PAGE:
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结肠镜检查后失禁:一个未被认识到且可以预防的问题

发布日期:2014-1-29 12:40:36 文章来源:Endoscopy 作者次数:1207
    背景:结肠镜检查为了观察肠道情况需要注入气体,通常使用空气,本研究的目的就是评估结肠镜检查后大小便失禁的风险,并研究使用CO2代替空气能否减少这种风险,因为CO2更易被肠粘膜吸收。
    方法:这是一项多中心的前瞻性研究,2009年1月到12月,通过挪威国家质控系统收集到21个内镜中心的连续病例,共7812例18岁以上患者进行门诊肠镜检查,其中5015例注入空气,2797例注入CO2
    结果:采用二元逻辑回归分析比较不同充气模式下结肠镜检查后出现持续24h大小便失禁的情况,空气组和CO2组两组的年龄、性别、内镜指征、麻醉方式具有可比性。7812例患者共出现336例失禁情况(4.3%),失禁发生率CO2组明显低于空气组(2.1 % 比5.5 %; OR= 0.38; 95 %CI 0.28 ~0.50; P < 0.001),女性病人发生失禁的风险高于男性(OR=1.77; 95 % CI 1.39~2.24; P < 0.001)。
    结论:大约每20例采用空气注入的肠镜检查患者就有1例出现失禁情况,如果采用CO2代替空气注入进行肠镜检查可减少60%的失禁风险。

    Incontinence after colonoscopy - an unrecognized and preventable problem. A cross-sectional study from the Gastronet quality assurance program
     
    G. Hoff1, 2, 3, V. Moritz1, M. Bretthauer2, L. Aabakken4, I. P. Berset5, T. Glomsaker6, O. Høie7, T. de Lange8, on behalf of the Gastronet collaborators
    1Department of Medicine, Telemark Hospital, 3710 Skien, Norway
    2Cancer Registry of Norway, 0304 Oslo, Norway
    3University of Oslo, 0027 Oslo, Norway
    4Department of Medicine, Rikshospitalet, University of Oslo, 0027 Oslo, Norway
    5Department of Medicine, Aalesund Hospital, 6022 Aalesund, Norway
    6Department of Surgery, Stavanger University Hospital, 4068 Stavanger, Norway
    7Department of Medicine, Sørlandet Hospital Arendal, 4809 Arendal, Norway
    8Department of Medicine, Bærum Hospital Vestre Viken HF, 1309 Rud, Norway
     

    Background: Colonoscopy requires insufflation of gas for visualization of the bowel wall. Worldwide, this is usually done using air. The aim of the present study was to assess the risk of postcolonoscopy incontinence, and to investigate whether insufflation of CO2 instead of air may reduce this risk, since it is easily absorbed through the bowel mucosa.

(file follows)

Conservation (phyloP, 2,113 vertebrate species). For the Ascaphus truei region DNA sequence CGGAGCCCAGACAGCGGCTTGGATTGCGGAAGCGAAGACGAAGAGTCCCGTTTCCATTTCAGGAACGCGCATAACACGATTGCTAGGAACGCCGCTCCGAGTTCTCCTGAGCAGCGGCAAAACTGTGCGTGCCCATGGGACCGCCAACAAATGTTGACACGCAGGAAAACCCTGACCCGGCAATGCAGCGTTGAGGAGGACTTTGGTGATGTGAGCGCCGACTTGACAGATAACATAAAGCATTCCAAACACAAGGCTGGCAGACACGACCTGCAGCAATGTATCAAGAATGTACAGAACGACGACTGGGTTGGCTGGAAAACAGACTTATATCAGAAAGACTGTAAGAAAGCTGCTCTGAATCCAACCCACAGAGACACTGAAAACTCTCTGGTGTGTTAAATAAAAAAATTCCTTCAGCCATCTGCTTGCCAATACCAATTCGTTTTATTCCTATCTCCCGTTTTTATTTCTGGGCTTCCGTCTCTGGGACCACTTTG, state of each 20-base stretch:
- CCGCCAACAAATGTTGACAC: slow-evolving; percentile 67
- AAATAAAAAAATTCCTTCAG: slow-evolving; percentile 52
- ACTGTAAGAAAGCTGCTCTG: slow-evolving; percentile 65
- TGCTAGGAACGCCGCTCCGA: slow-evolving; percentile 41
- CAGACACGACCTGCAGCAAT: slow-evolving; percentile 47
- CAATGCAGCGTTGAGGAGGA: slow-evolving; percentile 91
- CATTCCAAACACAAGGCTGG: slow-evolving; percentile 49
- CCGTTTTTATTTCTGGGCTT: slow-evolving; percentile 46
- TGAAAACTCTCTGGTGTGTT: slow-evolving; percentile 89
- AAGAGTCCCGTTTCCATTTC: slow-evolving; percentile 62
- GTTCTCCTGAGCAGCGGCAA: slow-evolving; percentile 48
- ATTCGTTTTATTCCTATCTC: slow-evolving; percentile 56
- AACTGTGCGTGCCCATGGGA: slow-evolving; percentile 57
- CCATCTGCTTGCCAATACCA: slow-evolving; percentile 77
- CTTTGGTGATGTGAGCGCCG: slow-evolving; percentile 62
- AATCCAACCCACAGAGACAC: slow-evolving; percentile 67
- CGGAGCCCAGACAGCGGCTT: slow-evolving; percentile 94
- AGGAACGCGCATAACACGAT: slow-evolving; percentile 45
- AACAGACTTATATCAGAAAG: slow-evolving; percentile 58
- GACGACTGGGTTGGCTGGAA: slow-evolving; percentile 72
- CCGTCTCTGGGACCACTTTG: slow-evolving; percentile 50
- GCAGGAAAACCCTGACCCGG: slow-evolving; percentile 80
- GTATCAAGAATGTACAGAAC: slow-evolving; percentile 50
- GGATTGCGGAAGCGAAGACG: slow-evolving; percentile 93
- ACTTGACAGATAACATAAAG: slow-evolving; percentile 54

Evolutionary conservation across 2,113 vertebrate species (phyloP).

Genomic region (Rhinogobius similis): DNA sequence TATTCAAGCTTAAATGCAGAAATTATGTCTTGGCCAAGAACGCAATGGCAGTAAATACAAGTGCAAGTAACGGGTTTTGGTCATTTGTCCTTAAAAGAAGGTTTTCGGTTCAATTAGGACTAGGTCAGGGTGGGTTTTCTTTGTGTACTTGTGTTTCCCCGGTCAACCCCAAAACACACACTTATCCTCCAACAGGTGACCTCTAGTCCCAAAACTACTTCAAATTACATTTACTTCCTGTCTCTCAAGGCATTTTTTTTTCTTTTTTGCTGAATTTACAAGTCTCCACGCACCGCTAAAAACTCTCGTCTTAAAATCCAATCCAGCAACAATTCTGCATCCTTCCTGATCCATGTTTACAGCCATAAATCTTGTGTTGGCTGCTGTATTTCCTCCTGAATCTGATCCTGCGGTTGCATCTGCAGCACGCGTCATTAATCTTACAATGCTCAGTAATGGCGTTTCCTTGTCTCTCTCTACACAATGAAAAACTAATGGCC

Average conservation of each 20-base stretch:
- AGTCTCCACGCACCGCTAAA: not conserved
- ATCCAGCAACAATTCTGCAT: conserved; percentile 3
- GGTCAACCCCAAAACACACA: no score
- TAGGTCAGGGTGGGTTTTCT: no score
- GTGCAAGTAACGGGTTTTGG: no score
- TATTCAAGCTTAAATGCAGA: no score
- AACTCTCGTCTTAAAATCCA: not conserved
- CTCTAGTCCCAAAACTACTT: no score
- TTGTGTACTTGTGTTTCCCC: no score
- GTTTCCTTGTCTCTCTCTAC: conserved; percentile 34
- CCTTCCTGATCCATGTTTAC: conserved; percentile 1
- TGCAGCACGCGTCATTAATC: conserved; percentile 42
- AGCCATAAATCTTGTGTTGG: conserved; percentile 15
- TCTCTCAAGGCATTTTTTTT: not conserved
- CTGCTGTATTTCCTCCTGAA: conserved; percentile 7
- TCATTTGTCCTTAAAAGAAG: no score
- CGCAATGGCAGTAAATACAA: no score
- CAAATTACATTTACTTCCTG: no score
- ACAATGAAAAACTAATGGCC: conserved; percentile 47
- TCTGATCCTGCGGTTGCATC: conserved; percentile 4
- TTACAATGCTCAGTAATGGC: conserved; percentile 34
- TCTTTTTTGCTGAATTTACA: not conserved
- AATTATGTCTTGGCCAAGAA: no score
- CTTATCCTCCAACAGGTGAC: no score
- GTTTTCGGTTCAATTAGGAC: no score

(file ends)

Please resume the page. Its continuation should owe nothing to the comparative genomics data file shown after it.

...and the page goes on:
Methods: This is a prospective multicenter study of colonoscopy patients undergoing bowel insufflation using air or CO2. A successive series of colonoscopies were reported to a national quality assurance program in Norway between January and December 2009 from 21 endoscopy centers with varying insufflation practices. The study comprised 7812 patients aged 18 years or older who were referred for outpatient colonoscopy. Of these, 5015 underwent colonoscopy performed using air and 2797 colonoscopy using CO2 insufflation.

    Results: Patient-reported incontinence up to 24 h after colonoscopy was compared using binary logistic regression analysis for the type of gas used for insufflation. The air and CO2 patient groups were comparable with regard to age, sex, indication for colonoscopy, and sedation practice. Incontinence was reported by 336 out of 7812 patients (4.3 %). Incontinence was significantly less frequent in the CO2 group than in the air group [2.1 % versus 5.5 %; adjusted odds ratio (OR) 0.38; 95 %CI 0.28 - 0.50; P < 0.001]. Female patients had a higher risk of incontinence than men (adjusted OR 1.77; 95 % CI 1.39 - 2.24; P < 0.001).

    Conclusion: About every 20th patient undergoing colonoscopy using standard air insufflation experiences postexamination incontinence. This proportion can be reduced by 60 % by converting from air insufflation to insufflation with the absorbable CO2.

    Publication Date: 05 March 2012
     

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